As a contributor you'll most likely be adding new features or fixing bugs in the development version of the library. This means that for each contribution you should create a new branch originating from the develop branch, modify it and send a pull request in order to merge it, again with the develop branch.
Create new branch for your work
Make sure you're in develop branch running
git branch -vv
you should see
Now pick a name for your new branch. Try to choose the name which doesn't already exist. To check the names of existing remote branches run
git branch -a
or check them directly on GitHub.
Lets say that you'd like to add some new feature. To reflect that, and because Boost is using the GitFlow branching model, you could name your branch
feature/example. Choosing the name for a branch is up to you since it won't be created in the original Boost.Geometry repository.
Create new local branch
git branch feature/example git checkout feature/example
push it to your fork
git push -u my_fork feature/example
This should create a remote branch for you. The
-u switch also sets up the tracking of the remote branch.
Now after running
git branch -vv
you should see
Have in mind that if you didn't use the
-u switch you wouldn't see the tracking info for your new branch.
You should also be able to see your newly created remote branch on GitHub
or while running
Modify the branch
If you plan to add a new feature, or a bugfix, or some parts for the docs, or an example, it is often wise to consult the mailing list if that is a good idea. Other people may be working on the same thing. If it is a larger feature it is good to post a sort of implementation plan to check if the feature, and the implementation, is what is expected.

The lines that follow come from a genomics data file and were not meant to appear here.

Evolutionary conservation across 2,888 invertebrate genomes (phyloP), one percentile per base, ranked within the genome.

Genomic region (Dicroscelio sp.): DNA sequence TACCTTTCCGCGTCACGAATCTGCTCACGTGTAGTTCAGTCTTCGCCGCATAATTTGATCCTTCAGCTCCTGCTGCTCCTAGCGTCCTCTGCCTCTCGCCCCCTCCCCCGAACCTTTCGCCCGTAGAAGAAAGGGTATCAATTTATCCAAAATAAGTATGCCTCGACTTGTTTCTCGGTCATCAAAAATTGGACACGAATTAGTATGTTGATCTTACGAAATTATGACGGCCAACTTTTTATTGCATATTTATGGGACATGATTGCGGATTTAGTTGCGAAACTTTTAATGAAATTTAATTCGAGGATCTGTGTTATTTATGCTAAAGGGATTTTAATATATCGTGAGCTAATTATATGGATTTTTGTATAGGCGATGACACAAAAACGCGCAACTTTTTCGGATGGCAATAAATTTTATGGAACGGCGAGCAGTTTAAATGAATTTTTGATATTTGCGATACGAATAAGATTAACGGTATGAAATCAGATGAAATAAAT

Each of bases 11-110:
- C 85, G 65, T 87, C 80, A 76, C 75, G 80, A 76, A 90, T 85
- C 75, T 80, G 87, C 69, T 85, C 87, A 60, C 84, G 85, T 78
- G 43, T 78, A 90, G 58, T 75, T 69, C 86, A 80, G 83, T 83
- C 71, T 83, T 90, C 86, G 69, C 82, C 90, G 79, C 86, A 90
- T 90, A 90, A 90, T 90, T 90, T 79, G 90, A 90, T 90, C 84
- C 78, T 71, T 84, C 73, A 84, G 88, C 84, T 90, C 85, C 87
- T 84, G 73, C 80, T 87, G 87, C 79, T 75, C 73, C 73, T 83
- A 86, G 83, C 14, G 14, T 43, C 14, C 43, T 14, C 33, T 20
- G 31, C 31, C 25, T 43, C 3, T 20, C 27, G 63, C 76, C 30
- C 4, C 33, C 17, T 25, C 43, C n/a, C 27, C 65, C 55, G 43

A word about commits, run
and see what the commit messages convention is used.
In Boost.Geometry the commit messages should contain:
- some name of the modified part of the library in the square brackets, e.g. an algorithm name (tip: look at the namespaces and directories),
- a short title,
- an extended comment in the new lines (tip: to add more lines to the commit message use git commit without the
As it's mentioned in the GIT documentation (http://git-scm.com/book/en/Distributed-Git-Contributing-to-a-Project):
It's also a good idea to use the imperative present tense in these messages. In other words, use commands. Instead of "I added tests for" or "Adding tests for," use "Add tests for."
As you already know tests are placed in the
test/ directory. Add tests for the newly added feature and if you added new files modify the Jamfile as well.
Run the tests (assuming you're in
At the end, push your changes to the remote branch
git push my_fork feature/example
or if your local branch is tracking the remote one, just
After pushing your work you should be able to see it on GitHub.
Click "Compare and pull request" button
By default GitHub wants to request a pull to the boostorg/geometry:master branch
Change it by clicking the "Edit" button on the right side and pick develop branch
add some nice title and description
and click the "Send pull request" button.
After sending a pull request your code will be reviewed. If there are no objections your changes will be merged. Otherwise you'll see some comments under the pull request and/or under specific lines of your code. At this point it will be possible to make required changes, commit them and push to your branch. Those changes will automatically be a part of the same pull request. This procedure will be repeated until the code is ready for merging.
If you're curious how it looks like you may see one of the open or closed pull requests.